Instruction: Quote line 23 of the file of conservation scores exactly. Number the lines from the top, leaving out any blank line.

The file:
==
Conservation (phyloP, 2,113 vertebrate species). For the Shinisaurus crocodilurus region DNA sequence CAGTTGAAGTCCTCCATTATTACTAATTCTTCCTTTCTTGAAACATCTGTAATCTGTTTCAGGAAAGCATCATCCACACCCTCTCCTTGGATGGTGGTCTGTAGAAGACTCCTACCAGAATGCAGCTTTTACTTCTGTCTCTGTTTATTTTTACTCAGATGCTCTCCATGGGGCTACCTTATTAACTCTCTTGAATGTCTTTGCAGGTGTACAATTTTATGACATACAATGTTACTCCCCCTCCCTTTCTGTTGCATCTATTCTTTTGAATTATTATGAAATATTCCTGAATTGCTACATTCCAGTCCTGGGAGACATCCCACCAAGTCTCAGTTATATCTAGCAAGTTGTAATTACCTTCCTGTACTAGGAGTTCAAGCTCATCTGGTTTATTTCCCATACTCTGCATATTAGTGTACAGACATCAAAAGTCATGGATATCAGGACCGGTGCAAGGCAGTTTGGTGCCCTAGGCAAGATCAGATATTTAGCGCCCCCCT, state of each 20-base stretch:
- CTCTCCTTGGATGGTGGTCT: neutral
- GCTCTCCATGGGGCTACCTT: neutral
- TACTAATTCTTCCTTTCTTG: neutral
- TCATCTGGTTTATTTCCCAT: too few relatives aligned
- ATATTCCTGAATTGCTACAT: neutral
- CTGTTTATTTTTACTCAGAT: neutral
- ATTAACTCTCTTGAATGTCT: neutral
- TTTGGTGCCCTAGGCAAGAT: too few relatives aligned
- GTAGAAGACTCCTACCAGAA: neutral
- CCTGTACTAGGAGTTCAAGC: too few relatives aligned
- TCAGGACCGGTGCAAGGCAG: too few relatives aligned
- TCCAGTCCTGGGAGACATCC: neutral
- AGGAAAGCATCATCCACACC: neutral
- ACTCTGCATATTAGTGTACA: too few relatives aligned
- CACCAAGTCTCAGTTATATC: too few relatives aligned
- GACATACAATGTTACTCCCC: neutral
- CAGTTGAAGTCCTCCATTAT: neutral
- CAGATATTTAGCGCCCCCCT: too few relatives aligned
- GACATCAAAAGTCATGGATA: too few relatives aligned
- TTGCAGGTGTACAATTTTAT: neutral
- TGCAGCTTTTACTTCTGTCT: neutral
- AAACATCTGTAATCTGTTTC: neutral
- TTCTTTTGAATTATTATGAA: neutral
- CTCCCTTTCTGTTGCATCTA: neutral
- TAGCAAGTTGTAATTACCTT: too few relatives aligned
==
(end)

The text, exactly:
- AAACATCTGTAATCTGTTTC: neutral